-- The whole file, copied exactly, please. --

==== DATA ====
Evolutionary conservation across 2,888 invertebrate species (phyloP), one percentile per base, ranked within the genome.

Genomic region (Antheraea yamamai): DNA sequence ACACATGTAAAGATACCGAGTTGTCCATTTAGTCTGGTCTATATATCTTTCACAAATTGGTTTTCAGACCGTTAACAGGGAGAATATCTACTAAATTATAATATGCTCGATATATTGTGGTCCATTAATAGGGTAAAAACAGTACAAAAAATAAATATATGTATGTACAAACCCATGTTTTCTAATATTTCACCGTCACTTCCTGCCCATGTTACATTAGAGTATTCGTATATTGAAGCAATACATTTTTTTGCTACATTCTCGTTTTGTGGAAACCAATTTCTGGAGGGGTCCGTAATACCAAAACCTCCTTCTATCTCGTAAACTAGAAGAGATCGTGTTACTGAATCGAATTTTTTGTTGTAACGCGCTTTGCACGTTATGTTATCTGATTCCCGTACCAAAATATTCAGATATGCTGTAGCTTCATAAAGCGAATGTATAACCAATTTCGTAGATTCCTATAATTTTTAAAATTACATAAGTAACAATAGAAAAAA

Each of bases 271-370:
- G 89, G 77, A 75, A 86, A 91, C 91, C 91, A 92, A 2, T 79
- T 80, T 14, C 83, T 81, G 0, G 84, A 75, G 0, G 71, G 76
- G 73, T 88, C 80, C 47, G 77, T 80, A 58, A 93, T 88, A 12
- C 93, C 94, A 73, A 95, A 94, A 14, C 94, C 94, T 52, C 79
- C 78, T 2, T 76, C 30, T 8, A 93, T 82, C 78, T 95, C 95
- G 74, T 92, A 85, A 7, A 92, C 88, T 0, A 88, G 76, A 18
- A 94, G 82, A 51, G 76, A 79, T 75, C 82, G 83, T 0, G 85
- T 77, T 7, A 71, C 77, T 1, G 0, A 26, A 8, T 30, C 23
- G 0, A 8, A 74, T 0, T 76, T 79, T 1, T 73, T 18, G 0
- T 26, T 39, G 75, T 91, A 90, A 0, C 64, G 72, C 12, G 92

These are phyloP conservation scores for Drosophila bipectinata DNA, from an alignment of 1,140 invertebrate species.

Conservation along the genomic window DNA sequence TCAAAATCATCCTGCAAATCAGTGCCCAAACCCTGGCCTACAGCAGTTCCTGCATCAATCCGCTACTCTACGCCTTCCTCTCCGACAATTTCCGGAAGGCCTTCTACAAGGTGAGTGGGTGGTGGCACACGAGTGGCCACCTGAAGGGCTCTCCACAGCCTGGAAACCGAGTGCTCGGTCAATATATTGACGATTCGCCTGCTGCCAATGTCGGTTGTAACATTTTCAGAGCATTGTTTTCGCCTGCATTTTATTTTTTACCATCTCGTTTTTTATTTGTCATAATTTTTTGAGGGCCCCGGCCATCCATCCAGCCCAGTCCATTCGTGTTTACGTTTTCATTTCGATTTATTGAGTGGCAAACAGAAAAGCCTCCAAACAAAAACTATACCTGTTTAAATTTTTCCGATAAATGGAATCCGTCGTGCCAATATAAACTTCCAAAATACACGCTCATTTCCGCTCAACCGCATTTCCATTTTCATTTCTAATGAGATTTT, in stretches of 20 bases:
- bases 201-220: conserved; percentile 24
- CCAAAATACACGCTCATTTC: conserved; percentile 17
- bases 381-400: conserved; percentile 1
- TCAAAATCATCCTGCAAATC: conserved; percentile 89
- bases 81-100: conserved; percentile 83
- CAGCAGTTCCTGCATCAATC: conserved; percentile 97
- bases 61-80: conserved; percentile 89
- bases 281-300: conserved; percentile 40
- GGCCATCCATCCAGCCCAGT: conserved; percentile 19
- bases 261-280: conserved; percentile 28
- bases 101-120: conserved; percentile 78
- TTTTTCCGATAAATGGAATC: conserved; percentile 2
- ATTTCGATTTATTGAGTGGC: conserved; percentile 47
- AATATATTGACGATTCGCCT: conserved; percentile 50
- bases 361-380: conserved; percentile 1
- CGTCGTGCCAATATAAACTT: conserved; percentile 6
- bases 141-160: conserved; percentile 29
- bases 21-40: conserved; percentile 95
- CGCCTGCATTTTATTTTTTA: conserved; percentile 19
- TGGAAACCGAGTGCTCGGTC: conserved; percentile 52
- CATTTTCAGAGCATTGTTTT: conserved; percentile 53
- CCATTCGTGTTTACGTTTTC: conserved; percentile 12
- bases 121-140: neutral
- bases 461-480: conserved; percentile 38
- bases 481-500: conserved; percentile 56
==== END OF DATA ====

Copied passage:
Evolutionary conservation across 2,888 invertebrate species (phyloP), one percentile per base, ranked within the genome.

Genomic region (Antheraea yamamai): DNA sequence ACACATGTAAAGATACCGAGTTGTCCATTTAGTCTGGTCTATATATCTTTCACAAATTGGTTTTCAGACCGTTAACAGGGAGAATATCTACTAAATTATAATATGCTCGATATATTGTGGTCCATTAATAGGGTAAAAACAGTACAAAAAATAAATATATGTATGTACAAACCCATGTTTTCTAATATTTCACCGTCACTTCCTGCCCATGTTACATTAGAGTATTCGTATATTGAAGCAATACATTTTTTTGCTACATTCTCGTTTTGTGGAAACCAATTTCTGGAGGGGTCCGTAATACCAAAACCTCCTTCTATCTCGTAAACTAGAAGAGATCGTGTTACTGAATCGAATTTTTTGTTGTAACGCGCTTTGCACGTTATGTTATCTGATTCCCGTACCAAAATATTCAGATATGCTGTAGCTTCATAAAGCGAATGTATAACCAATTTCGTAGATTCCTATAATTTTTAAAATTACATAAGTAACAATAGAAAAAA

Each of bases 271-370:
- G 89, G 77, A 75, A 86, A 91, C 91, C 91, A 92, A 2, T 79
- T 80, T 14, C 83, T 81, G 0, G 84, A 75, G 0, G 71, G 76
- G 73, T 88, C 80, C 47, G 77, T 80, A 58, A 93, T 88, A 12
- C 93, C 94, A 73, A 95, A 94, A 14, C 94, C 94, T 52, C 79
- C 78, T 2, T 76, C 30, T 8, A 93, T 82, C 78, T 95, C 95
- G 74, T 92, A 85, A 7, A 92, C 88, T 0, A 88, G 76, A 18
- A 94, G 82, A 51, G 76, A 79, T 75, C 82, G 83, T 0, G 85
- T 77, T 7, A 71, C 77, T 1, G 0, A 26, A 8, T 30, C 23
- G 0, A 8, A 74, T 0, T 76, T 79, T 1, T 73, T 18, G 0
- T 26, T 39, G 75, T 91, A 90, A 0, C 64, G 72, C 12, G 92

These are phyloP conservation scores for Drosophila bipectinata DNA, from an alignment of 1,140 invertebrate species.

Conservation along the genomic window DNA sequence TCAAAATCATCCTGCAAATCAGTGCCCAAACCCTGGCCTACAGCAGTTCCTGCATCAATCCGCTACTCTACGCCTTCCTCTCCGACAATTTCCGGAAGGCCTTCTACAAGGTGAGTGGGTGGTGGCACACGAGTGGCCACCTGAAGGGCTCTCCACAGCCTGGAAACCGAGTGCTCGGTCAATATATTGACGATTCGCCTGCTGCCAATGTCGGTTGTAACATTTTCAGAGCATTGTTTTCGCCTGCATTTTATTTTTTACCATCTCGTTTTTTATTTGTCATAATTTTTTGAGGGCCCCGGCCATCCATCCAGCCCAGTCCATTCGTGTTTACGTTTTCATTTCGATTTATTGAGTGGCAAACAGAAAAGCCTCCAAACAAAAACTATACCTGTTTAAATTTTTCCGATAAATGGAATCCGTCGTGCCAATATAAACTTCCAAAATACACGCTCATTTCCGCTCAACCGCATTTCCATTTTCATTTCTAATGAGATTTT, in stretches of 20 bases:
- bases 201-220: conserved; percentile 24
- CCAAAATACACGCTCATTTC: conserved; percentile 17
- bases 381-400: conserved; percentile 1
- TCAAAATCATCCTGCAAATC: conserved; percentile 89
- bases 81-100: conserved; percentile 83
- CAGCAGTTCCTGCATCAATC: conserved; percentile 97
- bases 61-80: conserved; percentile 89
- bases 281-300: conserved; percentile 40
- GGCCATCCATCCAGCCCAGT: conserved; percentile 19
- bases 261-280: conserved; percentile 28
- bases 101-120: conserved; percentile 78
- TTTTTCCGATAAATGGAATC: conserved; percentile 2
- ATTTCGATTTATTGAGTGGC: conserved; percentile 47
- AATATATTGACGATTCGCCT: conserved; percentile 50
- bases 361-380: conserved; percentile 1
- CGTCGTGCCAATATAAACTT: conserved; percentile 6
- bases 141-160: conserved; percentile 29
- bases 21-40: conserved; percentile 95
- CGCCTGCATTTTATTTTTTA: conserved; percentile 19
- TGGAAACCGAGTGCTCGGTC: conserved; percentile 52
- CATTTTCAGAGCATTGTTTT: conserved; percentile 53
- CCATTCGTGTTTACGTTTTC: conserved; percentile 12
- bases 121-140: neutral
- bases 461-480: conserved; percentile 38
- bases 481-500: conserved; percentile 56